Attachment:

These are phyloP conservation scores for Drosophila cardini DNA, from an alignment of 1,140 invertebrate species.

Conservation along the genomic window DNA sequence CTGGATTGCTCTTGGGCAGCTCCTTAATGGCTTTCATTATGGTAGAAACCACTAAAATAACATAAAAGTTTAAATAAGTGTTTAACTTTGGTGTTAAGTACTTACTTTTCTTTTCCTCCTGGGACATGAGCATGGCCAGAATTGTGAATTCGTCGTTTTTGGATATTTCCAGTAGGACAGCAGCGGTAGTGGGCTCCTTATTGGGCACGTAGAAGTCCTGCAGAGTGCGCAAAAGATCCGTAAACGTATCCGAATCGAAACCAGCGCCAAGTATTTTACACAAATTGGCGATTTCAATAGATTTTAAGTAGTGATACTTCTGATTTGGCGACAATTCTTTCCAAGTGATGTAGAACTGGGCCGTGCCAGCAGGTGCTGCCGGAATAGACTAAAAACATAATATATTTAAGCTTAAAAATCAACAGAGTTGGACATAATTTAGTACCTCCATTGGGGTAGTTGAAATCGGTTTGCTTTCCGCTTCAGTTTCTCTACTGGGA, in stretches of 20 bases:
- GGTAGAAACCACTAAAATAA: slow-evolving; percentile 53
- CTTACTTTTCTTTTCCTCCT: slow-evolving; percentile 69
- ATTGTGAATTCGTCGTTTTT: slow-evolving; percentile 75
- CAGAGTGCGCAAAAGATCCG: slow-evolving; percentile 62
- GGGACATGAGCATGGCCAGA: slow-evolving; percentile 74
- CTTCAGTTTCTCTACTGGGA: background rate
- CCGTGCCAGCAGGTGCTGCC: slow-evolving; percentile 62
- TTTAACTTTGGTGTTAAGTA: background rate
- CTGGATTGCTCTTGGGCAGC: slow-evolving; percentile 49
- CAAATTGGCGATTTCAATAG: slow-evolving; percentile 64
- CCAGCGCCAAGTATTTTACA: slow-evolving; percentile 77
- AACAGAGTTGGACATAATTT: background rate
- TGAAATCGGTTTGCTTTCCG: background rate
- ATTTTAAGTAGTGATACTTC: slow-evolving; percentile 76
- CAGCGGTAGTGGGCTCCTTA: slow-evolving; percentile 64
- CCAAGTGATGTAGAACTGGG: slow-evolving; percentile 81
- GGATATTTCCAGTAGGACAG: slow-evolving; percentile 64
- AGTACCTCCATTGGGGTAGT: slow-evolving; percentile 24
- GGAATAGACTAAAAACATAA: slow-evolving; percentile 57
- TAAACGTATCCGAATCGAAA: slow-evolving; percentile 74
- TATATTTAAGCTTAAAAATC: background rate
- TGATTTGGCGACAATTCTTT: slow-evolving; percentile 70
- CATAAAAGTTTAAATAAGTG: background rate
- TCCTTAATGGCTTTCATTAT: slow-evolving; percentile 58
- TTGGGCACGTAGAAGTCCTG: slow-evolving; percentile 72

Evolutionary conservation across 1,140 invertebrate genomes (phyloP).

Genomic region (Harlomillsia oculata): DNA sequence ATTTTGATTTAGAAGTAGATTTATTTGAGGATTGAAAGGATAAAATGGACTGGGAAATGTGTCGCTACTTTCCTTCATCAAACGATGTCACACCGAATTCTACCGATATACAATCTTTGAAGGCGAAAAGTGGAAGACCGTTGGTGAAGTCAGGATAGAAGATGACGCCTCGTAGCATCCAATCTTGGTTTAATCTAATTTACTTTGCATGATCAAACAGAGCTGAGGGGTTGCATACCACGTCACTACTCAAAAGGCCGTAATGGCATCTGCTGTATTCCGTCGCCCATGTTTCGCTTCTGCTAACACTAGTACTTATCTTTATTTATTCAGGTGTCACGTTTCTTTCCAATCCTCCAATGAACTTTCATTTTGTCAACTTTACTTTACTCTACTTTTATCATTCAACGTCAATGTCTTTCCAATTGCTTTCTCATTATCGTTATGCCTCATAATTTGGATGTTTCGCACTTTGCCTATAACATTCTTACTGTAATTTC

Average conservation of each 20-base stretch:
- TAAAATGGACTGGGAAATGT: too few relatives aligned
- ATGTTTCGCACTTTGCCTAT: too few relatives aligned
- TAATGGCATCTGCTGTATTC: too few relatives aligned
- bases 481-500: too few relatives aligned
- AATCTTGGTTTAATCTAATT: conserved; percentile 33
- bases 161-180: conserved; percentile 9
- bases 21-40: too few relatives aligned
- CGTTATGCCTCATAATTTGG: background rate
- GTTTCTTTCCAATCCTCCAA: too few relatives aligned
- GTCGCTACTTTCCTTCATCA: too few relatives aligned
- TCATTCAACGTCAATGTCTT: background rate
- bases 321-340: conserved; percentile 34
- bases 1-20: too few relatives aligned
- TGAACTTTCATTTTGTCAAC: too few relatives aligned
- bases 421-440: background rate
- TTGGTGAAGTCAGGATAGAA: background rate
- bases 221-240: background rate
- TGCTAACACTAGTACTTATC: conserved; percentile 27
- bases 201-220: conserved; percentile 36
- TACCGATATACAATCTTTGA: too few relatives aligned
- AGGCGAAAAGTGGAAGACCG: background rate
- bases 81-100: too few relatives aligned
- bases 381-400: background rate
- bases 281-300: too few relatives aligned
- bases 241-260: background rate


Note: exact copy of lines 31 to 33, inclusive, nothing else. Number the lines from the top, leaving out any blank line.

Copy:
- TAAAATGGACTGGGAAATGT: too few relatives aligned
- ATGTTTCGCACTTTGCCTAT: too few relatives aligned
- TAATGGCATCTGCTGTATTC: too few relatives aligned